ESP must target the poor and underprivileged

SHARE   |   Monday, 11 January 2016   |   By Comrade Moore
ESP must target the poor and underprivileged

It is clear that the name ‘ Economic Stimulus Package’ is a misnomer  because of the projects targeted are very general and therefore the most vulnerable members of our country have a right to stake their claim to ESP. In view of the fact that; ESP was first announced at a BDP conference by Ian Khama, the Ministry of Finance and Development Planning has been sidelined and normal government tendering processes will be by-passed. ESP is a recipe for gross abuse of the funds by the BDP.

Political analysts, who claimed that all ministries under the Khama dictatorship will end up being  controlled  by the Office of the President with the exception of the Ministry of Finance because of its technical expertise simply do not understand how the mind of a dictator and a control freak works. We are now witnessing a blatant usurpation of the powers of the Ministry of Finance by the President. If Finance Minister Mathambo has a backbone he must challenge this usurpation of his powers and demand that ESP be handed over to his Ministry where it rightly belongs. Why parliament was by-passed in such a reckless and an unprecedented manner is another cause for grave concern. 

The Office of the President has arrogated to itself the power to preside over the ESP.  It is shocking to learn that before President Khama announced the ESP and well before Parliament debated the programme the Office of the President had long started implementing the ESP! We have a President who violates not just the constitution of the country but standard government procedures willy-nilly.  The centralisation of projects in the Office of the President is a clear testament to the dictatorial tendencies of the regime which has been castigated by various studies.

The 2015 Ibrahim Index of African Governance and the World Justice Project Rule of Law Index 2015 lambasted Khama for transforming this country into a veritable dictatorship.  Furthermore it is unclear how ESP relates to the country’s national development plan. Has the national development plan been subverted by the all-powerful Office of the President? The long-standing BNF position on foreign reserves has always been that the amount the country keeps should be enough to cover three or four months of import cover in the event that the country’s normal revenue sources cannot be relied upon.

A year or two ago the country’s foreign reserves had grown to a point where they could cover up to 20 months of the country’s imports. The reserves are estimated at P87 billion. The standard response of the BDP regime was that the reserves were meant for emergencies (madi a ke a makatadimetche). The BNF counter argument was that high rates of unemployment  and poverty, the growing incidence of  school dropouts and the scourge of HIV/AIDS and street urchins constituted an emergency that justified spending a significant amount of the country’s foreign  reserves. Why has the BDP suddenly somersaulted on its long-standing position regarding the use of foreign reserves?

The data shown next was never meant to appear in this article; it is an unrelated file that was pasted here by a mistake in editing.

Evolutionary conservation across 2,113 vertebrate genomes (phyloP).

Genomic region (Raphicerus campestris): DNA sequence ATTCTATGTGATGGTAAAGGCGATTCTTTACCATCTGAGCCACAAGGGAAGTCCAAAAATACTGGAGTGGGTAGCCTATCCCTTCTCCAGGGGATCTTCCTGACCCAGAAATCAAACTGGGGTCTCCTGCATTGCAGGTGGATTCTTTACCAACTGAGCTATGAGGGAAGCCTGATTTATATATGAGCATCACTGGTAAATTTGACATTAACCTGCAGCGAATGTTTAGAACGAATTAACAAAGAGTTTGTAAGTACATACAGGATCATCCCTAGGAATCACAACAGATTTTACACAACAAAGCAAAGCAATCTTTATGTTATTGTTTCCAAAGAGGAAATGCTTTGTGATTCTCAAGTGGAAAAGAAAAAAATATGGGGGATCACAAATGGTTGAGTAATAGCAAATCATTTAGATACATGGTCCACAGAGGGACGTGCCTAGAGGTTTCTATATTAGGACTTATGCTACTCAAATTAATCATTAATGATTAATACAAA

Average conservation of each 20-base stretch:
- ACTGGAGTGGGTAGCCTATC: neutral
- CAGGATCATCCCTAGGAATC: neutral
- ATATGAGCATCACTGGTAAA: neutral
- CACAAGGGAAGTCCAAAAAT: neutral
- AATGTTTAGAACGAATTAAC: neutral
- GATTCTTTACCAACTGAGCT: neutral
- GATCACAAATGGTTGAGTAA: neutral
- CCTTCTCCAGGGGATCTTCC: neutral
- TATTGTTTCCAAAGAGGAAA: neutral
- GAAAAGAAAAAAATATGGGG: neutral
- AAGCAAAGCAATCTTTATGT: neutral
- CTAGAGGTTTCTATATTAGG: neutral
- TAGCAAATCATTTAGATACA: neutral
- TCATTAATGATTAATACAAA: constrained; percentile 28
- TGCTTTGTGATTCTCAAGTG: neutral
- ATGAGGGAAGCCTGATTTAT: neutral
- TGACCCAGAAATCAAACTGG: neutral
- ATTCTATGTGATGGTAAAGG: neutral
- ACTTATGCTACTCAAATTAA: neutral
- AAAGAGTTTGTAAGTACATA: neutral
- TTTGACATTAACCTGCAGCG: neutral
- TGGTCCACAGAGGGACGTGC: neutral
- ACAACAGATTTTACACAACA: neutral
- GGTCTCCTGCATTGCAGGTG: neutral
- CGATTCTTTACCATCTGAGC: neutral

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As political pundits have argued, this country has earned the dubious distinction of having the worst inequalities in the world and ESP must be used to try and bridge that yawning cleavage between the rich and poor. The fact that of the 21 countries whose Human Development Index (HDI) declined from 1990 to 2001 Botswana was the only country in the world whose HDI fell while the country was enjoying high economic growth rates speaks volumes about the country’s flawed development strategy. The country’s development trajectory clearly indicates that the greatest challenge facing this nation is not shortage of money per se.

The root of the problem is Government’s failure to come up with pro-poor polices targeting the vulnerable groups in society. Our development policies and budgetary allocations are not consistently pro-poor. Unless there is a paradigm shift in the country’s development agenda an increased development budget may simply amount to the further widening of the gap between the haves and have-nots. ESP is simply offering more of the same failed policies. The Global Hunger Index released by the International Food Policy Research Institute in 2006 showed that Botswana had a serious hunger problem which had grown worse over the past decade, even when the country enjoyed high economic growth rates.

Between 1980 and 1996 (while the economy was growing) the number of permanent destitutes increased from 5 000 to 15 597 with Gantsi and Kgalagadi being the hardest hit. Indeed the rate of destitution in Gantsi and Kgalagadi is reported to be about 50 times higher than in urban areas. The government destitute programme only covers ¼ of the total number of destitutes in the country. Data for the period 1993 and 1996 indicates that the number of permanent and temporary destitutes was increasing in all districts.


Professor Kenneth Good demonstrates that between 1990 and 2004 under-five mortality rates doubled from 58 to 116 per 1 000 live births. For an upper middle income country with only 2 million people this is unacceptable. But even more scandalous is the fact that according to the World Bank Report (2013), Botswana Social Protection Assessment , there are 72 000 under five children who are classified as stunted or suffer from suboptimal brain development with long lasting consequences, likely to compromise their cognitive and academic performance in school. The following vulnerable groups must be targeted by the ESP.

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1. The entire Feeding Programme – School Feeding Programme, Vulnerable Groups Feeding Programme which covers under-fives, pregnant and lactating mothers as well TB and leprosy out- patients must be reviewed and augmented as a matter of urgency. While most families with orphans, destitute and elderly persons over 65 benefit from Ipelegeng the rest of families in absolute poverty are missed out. That is why the World Bank suggests a family as opposed to individual targeting of social protection packages because even those individual beneficiaries belong to families.  Despite government media hype and propaganda, Ipelegeng caters for less than 3% of the population in dire need of assistance.